Watching Chef Shah mould the Yomari, I found a new interpretation of the words of Raja Rao – it is the spirit that one must express. There will be differences, but that is not what truly matters. It is the spirit that matters. The judges were wowed with the dish. They had never seen the unique shape of a Yomari.

It truly is the spirit that surfaces at the end, be it in the flavors of food or in the words written across pages.

MasterClass by David Sedaris: Review

About a year ago when I signed up for the all access pass of MasterClass, I already had a list of classes I wanted to take. As I watched video after video and took notes, there were many more classes I stumbled upon. One of them was Storytelling and Humor by David Sedaris.

The Class Experience in One Line

If I have to sum up my experience in one line: I had no clue who David Sedaris was when I started. By the end of the class I was not only glad had I stumbled upon his class, but I had also found a writer so funny and flowing that he became one of the writers I’d truly like to meet some day.

Storytelling and Visuals

One of the best thing about this class (and likely about a lot of other classes on MasterClass) is the power of storytelling and visuals. Sedaris was talking, not just to anyone but to me. The visuals, the setting, the background, all of it adds to the feel. And while thousands of us may be watching it from all over the world, it somehow feels personalized. To add to it, Sedaris’ delivery is impeccable. He is just pleasant to listen to. The writing wisdom along with life lessons come off subtly. It almost feels magical.

Please don’t feel like your life is meaningless or that you’re not special. You just haven’t found it yet. – David Sedaris

Classes and Workbook

The MasterClass comes with 14 Classes and a downloadable workbook. The workbook compliments the classes with a quick recap and more details about Sedaris and his work (which was pretty cool as I had no clue about his work when I started).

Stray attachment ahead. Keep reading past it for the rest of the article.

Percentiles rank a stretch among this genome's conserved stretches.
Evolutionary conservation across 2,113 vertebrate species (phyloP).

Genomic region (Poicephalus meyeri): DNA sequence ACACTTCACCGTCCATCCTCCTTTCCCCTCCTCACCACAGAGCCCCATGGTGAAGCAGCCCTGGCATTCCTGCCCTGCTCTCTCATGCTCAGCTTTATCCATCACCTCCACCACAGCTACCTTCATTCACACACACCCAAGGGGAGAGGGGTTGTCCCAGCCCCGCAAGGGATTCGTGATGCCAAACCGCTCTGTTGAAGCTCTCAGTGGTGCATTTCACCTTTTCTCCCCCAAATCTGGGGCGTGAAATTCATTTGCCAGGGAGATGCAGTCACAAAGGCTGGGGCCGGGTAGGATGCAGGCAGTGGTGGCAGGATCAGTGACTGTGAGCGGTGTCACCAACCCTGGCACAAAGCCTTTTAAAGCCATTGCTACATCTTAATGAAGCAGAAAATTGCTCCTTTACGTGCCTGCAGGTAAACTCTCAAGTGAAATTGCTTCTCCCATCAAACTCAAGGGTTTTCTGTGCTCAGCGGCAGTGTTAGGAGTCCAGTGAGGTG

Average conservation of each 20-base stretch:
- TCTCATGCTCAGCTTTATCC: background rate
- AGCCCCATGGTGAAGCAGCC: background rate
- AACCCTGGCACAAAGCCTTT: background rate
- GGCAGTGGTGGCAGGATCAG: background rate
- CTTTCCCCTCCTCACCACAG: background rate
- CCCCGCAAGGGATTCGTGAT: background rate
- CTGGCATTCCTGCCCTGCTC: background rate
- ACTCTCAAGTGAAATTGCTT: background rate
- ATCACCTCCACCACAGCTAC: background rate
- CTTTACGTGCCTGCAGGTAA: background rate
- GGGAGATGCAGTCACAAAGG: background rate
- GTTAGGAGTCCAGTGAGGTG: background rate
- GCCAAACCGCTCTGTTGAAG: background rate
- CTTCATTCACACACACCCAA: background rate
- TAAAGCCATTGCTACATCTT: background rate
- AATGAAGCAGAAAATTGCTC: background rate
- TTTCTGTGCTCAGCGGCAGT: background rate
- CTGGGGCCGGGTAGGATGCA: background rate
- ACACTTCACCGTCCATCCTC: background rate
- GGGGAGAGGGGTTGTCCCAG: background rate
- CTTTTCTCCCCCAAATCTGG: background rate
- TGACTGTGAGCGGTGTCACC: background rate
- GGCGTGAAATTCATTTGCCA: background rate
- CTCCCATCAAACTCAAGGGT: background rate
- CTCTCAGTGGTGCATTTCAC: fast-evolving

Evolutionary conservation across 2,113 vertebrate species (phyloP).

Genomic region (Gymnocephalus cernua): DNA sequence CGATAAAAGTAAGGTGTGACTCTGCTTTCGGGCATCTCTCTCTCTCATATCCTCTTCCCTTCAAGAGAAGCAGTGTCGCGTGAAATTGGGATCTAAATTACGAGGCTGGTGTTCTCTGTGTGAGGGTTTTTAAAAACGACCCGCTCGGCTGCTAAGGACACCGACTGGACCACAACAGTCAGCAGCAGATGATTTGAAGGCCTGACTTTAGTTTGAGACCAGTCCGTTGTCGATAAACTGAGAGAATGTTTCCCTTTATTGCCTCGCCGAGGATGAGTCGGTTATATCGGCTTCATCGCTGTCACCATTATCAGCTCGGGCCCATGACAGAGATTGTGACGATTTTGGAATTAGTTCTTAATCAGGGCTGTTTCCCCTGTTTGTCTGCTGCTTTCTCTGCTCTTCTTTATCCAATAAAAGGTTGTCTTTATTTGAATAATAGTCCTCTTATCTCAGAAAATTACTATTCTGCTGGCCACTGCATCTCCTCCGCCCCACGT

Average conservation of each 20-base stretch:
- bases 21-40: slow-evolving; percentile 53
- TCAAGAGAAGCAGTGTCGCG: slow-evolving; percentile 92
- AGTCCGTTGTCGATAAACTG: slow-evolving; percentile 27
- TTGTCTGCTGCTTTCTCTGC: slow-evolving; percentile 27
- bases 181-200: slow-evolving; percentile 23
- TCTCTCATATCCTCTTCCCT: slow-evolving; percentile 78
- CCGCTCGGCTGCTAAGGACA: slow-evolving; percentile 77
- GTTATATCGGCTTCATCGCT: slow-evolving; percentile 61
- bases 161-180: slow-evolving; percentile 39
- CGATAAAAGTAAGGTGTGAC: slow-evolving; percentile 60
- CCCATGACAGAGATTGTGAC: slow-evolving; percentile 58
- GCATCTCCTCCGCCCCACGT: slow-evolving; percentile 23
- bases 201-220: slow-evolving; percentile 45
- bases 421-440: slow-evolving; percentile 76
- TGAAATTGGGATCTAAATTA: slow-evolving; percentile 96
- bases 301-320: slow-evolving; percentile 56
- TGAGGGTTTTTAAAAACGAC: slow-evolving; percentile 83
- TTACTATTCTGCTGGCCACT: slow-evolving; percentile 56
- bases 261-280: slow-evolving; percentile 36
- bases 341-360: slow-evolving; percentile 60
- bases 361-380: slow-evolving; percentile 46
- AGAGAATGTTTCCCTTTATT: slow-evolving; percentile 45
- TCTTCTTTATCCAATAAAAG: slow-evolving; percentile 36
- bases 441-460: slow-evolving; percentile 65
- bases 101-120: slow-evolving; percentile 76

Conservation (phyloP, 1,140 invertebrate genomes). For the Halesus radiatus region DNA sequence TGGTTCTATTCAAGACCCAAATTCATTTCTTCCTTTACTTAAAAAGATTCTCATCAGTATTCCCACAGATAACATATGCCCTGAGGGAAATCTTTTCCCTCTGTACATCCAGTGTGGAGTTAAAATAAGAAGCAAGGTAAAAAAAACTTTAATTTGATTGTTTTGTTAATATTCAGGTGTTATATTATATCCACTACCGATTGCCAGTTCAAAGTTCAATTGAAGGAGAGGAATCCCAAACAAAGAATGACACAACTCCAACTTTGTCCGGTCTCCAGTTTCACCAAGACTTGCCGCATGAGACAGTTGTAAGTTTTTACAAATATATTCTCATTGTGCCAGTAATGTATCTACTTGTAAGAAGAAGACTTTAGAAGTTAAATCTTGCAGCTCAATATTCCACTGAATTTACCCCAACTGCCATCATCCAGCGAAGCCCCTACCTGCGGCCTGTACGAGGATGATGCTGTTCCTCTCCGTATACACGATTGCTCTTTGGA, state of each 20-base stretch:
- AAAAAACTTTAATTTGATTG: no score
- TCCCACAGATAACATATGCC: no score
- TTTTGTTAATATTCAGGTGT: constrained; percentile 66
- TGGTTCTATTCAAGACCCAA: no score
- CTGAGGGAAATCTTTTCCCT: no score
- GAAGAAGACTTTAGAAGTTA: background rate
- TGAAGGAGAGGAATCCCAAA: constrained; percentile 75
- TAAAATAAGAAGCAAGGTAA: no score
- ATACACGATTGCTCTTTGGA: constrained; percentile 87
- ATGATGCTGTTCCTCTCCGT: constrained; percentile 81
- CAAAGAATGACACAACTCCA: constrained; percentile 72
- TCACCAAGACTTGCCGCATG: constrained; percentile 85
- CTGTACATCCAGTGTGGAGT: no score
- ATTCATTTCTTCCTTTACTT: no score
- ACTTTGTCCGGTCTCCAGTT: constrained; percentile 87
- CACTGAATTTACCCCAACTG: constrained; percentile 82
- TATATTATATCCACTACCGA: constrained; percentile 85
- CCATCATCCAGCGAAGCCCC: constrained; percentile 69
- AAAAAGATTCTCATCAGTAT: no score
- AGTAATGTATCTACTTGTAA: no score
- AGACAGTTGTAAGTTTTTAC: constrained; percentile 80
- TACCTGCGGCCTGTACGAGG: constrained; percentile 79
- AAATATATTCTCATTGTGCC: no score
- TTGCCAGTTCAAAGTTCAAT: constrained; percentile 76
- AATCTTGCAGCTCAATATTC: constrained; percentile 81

Insights from the Class

There are many things I learnt from the class. Some of my favorite pointers are:

  • Keep a journal and mine it
  • If you don’t need a laugh, don’t keep it
  • Notice your reactions
  • Lay out your work and see the rhythm
  • At times you have to end with the truth, with what truly happened

It’s everybody’s dark secret. They’re selfish. – David Sedaris

It takes Honesty and Courage

Through the class I came to know that Sedaris often writes about his family. His sister also comes along in a class to talk about it. Throughout all the videos there is one factor that seems to connect on a next level – how honest Sedaris is. And that too when writing about people around him. It sure does take a lot of courage. But it’s beautiful how it comes out and makes sense on a larger scale, which also corresponds with the words of Neil Gaiman, another magnificent writer and whose class is also available on MasterClass: You just have to be okay with what the world comes to know about you.

Final Takeaway

I think this class reminded me of how we are all simply human, with our flesh and bones. One of my best takeaways was on humility. Sedaris explains how important it is to be kind and to treat everyone with kindness. I was stunned to know that he takes a lot of time to talk to his audience members during book signings. He also goes on to share how he helped a person at a bookstore reminding that it’s the people there who will sell your books.